AT&T Closes Tower Transaction with Crown Castle
AT&T today announced that it has closed its agreement to lease 9,100 of its cell towers to Crown Castle for $4.83 billion. Under the terms of the agreement, AT&T also sold 600 cell towers to Crown Castle. Crown Castle now has exclusive rights to operate and maintain the cell towers, with most towers leased for a period of 28 years. After the leases expire, Crown Castle will have the option to purchase them for an additional $4.2 billion. AT&T will sublease the towers for at least 10 years beginning at $1,900 per month. AT&T may also reserve additional capacity on the towers for potential future use. AT&T called the deal a good move for the company, as it brings in a significant chunk of cash while leaving room for AT&T to add capacity to its network over time.
T-Mobile Sells 600 Towers to Phoenix Tower
T-Mobile has finalized the sale of some 600 cell towers to Phoenix Tower International. The deal, first announced in August, transferred ownership and management rights to Phoenix Tower.
WeBoost, SureCall Roll Out In-Home Signal Boosters
WeBoost and SureCall both used CES as an opportunity to show off new cell signal boosters. Both products work in a similar fashion: they collect cell signals from nearby cell towers, amplify them, and rebroadcast them within the home to improve coverage and signal strength.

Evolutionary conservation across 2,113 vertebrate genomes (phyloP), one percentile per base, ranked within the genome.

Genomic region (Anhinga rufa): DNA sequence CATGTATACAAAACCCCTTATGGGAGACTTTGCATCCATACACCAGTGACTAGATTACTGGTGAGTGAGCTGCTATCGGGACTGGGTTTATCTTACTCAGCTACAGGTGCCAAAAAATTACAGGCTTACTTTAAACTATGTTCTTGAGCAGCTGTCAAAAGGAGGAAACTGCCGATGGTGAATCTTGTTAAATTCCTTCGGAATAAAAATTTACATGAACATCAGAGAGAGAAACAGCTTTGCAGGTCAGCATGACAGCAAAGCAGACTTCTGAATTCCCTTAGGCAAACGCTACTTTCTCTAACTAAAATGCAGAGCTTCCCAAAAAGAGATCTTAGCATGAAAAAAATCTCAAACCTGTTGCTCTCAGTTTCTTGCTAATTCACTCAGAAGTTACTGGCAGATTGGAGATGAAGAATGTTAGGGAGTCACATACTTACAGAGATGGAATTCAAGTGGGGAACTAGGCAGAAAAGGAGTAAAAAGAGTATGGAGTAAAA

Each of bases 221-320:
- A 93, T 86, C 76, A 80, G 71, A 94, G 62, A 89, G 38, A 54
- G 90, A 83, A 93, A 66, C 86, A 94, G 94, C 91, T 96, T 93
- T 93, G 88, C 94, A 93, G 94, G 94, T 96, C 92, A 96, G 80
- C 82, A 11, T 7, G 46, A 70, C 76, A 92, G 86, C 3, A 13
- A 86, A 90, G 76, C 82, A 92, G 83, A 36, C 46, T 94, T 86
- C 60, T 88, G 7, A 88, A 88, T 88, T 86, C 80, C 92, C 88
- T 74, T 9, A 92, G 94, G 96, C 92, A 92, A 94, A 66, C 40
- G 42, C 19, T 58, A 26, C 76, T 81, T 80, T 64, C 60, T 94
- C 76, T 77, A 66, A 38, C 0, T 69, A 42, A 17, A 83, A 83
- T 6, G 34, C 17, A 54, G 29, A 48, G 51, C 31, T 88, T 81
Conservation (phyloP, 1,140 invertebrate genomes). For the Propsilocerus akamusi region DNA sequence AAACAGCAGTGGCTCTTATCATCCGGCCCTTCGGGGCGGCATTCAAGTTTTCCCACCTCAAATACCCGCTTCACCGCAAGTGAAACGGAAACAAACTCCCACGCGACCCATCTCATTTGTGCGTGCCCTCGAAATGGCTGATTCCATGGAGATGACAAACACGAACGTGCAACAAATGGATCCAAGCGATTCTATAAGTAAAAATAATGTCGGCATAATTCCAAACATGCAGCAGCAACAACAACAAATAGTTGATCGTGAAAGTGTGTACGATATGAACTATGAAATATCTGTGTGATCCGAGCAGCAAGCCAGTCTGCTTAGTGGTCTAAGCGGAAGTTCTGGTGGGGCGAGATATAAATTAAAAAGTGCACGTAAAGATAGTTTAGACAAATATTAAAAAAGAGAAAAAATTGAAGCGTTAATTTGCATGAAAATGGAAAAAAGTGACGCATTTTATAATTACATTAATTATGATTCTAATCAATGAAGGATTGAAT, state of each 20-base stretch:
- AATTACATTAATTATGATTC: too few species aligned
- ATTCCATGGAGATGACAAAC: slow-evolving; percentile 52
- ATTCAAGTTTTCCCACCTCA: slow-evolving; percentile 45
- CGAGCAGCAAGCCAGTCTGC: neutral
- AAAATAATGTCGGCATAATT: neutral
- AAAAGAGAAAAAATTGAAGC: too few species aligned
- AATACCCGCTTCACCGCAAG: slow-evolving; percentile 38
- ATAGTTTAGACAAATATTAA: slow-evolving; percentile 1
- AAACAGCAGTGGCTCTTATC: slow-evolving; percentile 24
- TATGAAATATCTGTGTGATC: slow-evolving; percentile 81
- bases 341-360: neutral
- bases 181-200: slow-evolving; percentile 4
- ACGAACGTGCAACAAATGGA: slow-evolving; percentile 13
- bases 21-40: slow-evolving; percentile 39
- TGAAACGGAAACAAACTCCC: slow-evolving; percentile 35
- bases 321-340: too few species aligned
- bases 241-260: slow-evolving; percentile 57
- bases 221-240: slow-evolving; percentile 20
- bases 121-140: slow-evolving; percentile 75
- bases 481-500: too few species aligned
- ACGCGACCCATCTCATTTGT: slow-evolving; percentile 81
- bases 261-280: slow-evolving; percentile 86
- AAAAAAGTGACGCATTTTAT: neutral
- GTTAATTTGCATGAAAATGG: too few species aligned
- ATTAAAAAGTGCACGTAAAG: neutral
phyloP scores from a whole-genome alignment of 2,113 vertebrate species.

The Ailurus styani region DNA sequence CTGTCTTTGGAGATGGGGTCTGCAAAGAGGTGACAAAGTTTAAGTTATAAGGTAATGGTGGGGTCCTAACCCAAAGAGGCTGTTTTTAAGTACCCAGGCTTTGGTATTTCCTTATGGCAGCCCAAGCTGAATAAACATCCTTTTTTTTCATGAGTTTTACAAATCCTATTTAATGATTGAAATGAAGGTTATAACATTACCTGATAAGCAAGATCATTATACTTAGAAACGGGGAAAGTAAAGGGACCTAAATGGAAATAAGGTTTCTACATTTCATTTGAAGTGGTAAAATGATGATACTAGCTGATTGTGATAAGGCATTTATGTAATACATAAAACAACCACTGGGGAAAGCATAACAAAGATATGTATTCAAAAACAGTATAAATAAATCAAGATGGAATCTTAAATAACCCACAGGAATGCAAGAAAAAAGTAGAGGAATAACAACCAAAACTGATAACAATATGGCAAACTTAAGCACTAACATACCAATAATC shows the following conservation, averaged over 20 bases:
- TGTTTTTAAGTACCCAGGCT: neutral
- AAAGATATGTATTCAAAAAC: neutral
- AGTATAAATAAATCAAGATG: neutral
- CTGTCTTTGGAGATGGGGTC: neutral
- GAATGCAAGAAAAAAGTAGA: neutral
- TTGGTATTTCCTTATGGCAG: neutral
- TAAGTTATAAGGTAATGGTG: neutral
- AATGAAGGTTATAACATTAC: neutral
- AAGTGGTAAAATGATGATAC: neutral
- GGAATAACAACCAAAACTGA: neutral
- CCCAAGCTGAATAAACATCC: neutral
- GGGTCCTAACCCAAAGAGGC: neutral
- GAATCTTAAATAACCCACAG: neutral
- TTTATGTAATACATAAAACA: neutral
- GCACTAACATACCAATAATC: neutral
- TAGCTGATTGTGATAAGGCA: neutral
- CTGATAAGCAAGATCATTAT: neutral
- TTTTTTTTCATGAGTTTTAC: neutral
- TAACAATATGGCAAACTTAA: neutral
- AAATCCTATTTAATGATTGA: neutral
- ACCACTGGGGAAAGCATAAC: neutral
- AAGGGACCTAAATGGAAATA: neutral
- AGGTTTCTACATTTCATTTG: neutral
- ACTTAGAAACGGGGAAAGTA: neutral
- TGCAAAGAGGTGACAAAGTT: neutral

Sprint to Relocate Cell Sites In Bid to Cut Costs
Sprint hopes moving its radio infrastructure away from privately held companies to government-owned land and/or structures will help shave $1 billion in costs, reports Re/code. Sprint leases cell tower access from Crown Castle and American Tower, and lease rates are a significant part of it operational costs.
AT&T and Verizon Will Work Together On Future Cell Towers
AT&T and Verizon have tapped Tillman Infrastructure to build hundreds of small cell towers around the country. Tillman already builds, owns, and operates a series of towers and small cells.
Sprint to Sell Certain Network Assets for $2.2 Billion
Sprint has agreed to sell select network assets to a company called Network LeaseCo and then lease back those assets for an unspecified sum. The move is meant to boost Sprint's cash position and will eventually add $2.2 billion to the company's coffers.